SANTA CLARA, Calif. (AP) — Jim Harbaugh pirouetted in frustration following a personal foul on Dan Skuta. He got hit with his own unsportsmanlike conduct penalty for arguing following a catch by Vernon Davis that went to review before being ruled a touchdown.
And that was just last Sunday.
Harbaugh has been at his emotional best — or, to some, worst — with his cartoon-like faces and quirky sideline antics in leading San Francisco back to the NFC championship game for the third time in as many years since taking over as 49ers head coach in January 2011. On Davis' TD during Sunday's 23-10 win at Carolina, Harbaugh ran well onto the field during the play.
"I think Harbaugh gets away with murder myself," former Seahawks coach and ex-49ers assistant Mike Holmgren said. "If I ever did that it would be a penalty."
Harbaugh should be as charged up as ever come Sunday, when he faces off once more against the rival Seattle Seahawks in an NFC championship game featuring that familiar coaching sideshow with Pete Carroll. This time, there's a Super Bowl berth on the line.
But if you ask Harbaugh, "What's your deal?" is so five years ago. Enough already, he insists, keep it about the players.
"That might have been something four or five years ago," Harbaugh said. "But, I haven't seen it as of late. And, it would be as irrelevant now as it would have been then when people made a bigger deal out of it. So, irrelevant, irrelevant."
Sorry, not this week. There's no avoiding such chatter. Harbaugh has to expect that infamous phrase to come up often.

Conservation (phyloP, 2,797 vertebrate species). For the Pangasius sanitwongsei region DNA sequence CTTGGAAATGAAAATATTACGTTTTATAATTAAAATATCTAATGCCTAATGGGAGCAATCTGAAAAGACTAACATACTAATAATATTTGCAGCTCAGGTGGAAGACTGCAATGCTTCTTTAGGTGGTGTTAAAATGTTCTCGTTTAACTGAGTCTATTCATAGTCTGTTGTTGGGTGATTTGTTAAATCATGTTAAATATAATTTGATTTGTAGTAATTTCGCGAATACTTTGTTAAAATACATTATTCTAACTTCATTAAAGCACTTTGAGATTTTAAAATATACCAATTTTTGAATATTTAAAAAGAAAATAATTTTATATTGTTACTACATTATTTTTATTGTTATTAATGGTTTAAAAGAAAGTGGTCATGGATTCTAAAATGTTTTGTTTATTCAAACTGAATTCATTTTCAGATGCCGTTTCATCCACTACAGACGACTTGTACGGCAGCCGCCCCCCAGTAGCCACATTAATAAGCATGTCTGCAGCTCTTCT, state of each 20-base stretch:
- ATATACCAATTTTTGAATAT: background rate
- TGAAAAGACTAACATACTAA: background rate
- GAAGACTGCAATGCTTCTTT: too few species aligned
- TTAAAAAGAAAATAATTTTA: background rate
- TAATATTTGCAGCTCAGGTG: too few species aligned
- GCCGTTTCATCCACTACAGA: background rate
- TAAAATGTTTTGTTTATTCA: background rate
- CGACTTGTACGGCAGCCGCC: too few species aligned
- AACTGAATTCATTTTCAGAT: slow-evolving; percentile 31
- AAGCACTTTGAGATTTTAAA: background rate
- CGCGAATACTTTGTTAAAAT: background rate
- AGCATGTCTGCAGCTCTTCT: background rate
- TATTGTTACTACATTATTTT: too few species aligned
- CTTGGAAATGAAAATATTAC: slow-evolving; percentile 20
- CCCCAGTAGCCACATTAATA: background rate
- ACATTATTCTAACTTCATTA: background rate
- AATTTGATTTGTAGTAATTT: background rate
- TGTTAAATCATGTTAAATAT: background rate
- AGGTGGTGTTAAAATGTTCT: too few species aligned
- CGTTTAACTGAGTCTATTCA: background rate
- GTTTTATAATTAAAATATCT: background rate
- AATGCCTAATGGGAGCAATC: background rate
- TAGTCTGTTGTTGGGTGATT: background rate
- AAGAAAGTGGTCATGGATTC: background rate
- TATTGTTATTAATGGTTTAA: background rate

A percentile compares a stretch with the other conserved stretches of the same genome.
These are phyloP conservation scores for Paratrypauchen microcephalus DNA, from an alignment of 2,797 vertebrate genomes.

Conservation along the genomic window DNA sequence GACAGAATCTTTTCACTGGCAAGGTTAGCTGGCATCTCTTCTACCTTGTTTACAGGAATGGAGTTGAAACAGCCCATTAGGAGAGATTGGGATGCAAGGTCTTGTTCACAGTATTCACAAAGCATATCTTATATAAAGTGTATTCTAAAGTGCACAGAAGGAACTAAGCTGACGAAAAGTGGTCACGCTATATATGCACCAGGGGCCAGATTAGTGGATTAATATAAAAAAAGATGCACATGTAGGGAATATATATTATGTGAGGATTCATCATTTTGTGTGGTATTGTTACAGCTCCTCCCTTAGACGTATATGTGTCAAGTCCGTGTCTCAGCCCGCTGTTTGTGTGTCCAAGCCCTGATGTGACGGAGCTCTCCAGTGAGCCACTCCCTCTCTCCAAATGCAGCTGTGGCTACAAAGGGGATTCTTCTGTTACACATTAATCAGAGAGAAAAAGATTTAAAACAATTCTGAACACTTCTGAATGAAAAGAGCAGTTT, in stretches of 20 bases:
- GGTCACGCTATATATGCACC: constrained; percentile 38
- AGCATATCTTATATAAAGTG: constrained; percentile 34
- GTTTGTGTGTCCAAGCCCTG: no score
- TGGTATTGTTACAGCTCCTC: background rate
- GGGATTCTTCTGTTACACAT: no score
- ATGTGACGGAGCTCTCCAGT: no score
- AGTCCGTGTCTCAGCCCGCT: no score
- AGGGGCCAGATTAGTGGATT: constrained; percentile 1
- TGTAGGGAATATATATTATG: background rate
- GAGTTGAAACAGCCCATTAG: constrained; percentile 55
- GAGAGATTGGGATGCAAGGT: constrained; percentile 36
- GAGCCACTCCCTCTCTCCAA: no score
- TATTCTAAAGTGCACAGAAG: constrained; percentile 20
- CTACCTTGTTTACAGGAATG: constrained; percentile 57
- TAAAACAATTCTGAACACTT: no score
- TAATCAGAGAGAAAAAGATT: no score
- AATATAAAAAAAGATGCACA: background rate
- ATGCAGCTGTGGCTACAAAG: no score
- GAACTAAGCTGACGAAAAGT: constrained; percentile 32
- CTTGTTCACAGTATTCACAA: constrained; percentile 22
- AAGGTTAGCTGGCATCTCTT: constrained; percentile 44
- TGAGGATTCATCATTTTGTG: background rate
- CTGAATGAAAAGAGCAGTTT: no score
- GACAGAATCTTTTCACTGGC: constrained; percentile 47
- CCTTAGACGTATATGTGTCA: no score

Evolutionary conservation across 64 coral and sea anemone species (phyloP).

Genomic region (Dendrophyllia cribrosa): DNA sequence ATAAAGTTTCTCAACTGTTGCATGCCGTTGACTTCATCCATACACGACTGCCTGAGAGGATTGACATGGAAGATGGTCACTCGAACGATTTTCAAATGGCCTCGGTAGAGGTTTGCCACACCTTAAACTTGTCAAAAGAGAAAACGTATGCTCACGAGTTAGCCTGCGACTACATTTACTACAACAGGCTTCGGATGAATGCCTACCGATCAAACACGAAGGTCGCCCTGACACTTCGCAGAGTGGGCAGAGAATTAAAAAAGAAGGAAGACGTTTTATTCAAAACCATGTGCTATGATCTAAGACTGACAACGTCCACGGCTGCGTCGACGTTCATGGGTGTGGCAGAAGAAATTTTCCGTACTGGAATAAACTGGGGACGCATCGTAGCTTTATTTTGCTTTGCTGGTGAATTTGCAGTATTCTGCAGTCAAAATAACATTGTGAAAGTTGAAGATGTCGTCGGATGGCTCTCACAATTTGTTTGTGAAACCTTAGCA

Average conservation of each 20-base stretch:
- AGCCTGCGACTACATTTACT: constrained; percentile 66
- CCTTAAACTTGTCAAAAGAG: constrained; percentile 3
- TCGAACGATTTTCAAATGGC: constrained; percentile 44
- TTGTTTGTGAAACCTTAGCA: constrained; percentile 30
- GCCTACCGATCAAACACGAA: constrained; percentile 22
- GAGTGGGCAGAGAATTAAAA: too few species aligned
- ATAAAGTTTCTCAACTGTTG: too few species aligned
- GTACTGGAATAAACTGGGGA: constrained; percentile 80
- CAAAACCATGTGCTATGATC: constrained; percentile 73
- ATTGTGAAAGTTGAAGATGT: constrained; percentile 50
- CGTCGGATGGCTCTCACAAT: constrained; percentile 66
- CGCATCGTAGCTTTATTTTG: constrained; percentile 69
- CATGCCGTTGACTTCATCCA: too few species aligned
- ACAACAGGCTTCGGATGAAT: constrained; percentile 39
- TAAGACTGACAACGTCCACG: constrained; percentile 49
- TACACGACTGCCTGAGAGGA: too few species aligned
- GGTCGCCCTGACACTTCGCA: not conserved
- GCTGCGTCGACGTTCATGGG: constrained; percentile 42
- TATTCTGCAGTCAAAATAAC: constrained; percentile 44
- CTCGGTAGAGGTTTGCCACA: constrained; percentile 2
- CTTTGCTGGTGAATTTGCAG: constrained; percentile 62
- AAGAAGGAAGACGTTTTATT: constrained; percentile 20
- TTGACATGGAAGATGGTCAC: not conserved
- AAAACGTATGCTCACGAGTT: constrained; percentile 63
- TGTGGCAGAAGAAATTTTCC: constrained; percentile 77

It dates back to their college days coaching in the Pac-10 Conference. In 2009, Harbaugh and No. 25 Stanford ran up the score on 11th-ranked USC in a surprising 55-21 rout, even attempting a 2-point conversion with the game way out of reach — prompting Carroll's infamous "What's your deal?" when they met afterward at midfield.
Whatever their past or perceived differences, Harbaugh knows what to expect every time a Carroll-coached team takes the field.
The Seahawks ended San Francisco's two-year reign as NFC West champion.
"It's hard to get to this position," Harbaugh said. "Talking about a year of preparation and planning and offseason and training camp and games. And they did it better than anybody did it this entire season. So, a great task, great challenge ahead of us."
The 49ers have already accomplished plenty this postseason by winning in the bitter cold of Green Bay and at Carolina. Harbaugh is the first coach in the Super Bowl era to reach the NFC championship in each of his first three years.
Place kicker Phil Dawson wanted to be part of the winning vibe after 14 mostly disappointing years with Cleveland. Nose tackle Glenn Dorsey left Kansas City to join a team with Harbaugh at the helm.
Even if Dorsey's first impressions of the coach left him shaking his head.
"I noticed what everybody else noticed: a coach going crazy on the sideline having fun," Dorsey recalled. "Always pumped up and always getting his team hyped. He works hard, even now being on the inside seeing him every day and how he goes about doing his job, the enthusiasm that he has and the motivational stuff that he has, the knowledge that he has. He's a great coach."
Dawson appreciates how Harbaugh takes chances in the kicking game based on his trust in the veteran — and it certainly didn't hurt that Dawson converted a franchise-record 27 straight field goals until the streak ended in the regular-season finale at Arizona.
The 50-year-old Harbaugh, a 15-year NFL quarterback himself, regularly moves around the team plane to visit with players about football and life. He shares meals with rookies and veterans alike on occasion in the team cafeteria.
"He's the kind of coach you want to win for," Dawson said. "There's a special satisfaction with having a relationship with the head coach. Being a place kicker, on a lot of teams the head coach never even speaks to the kicker. He's around, he gets it, he's been there. He's sat in those seats. I think it's probably one of the biggest reasons he's successful is his ability to communicate with the guys and relate to them on their level and be able to instill whatever it is he's trying to instill in a way that guys will receive it."
AP Sports Writer Tim Booth in Renton, Wash., contributed to this report.
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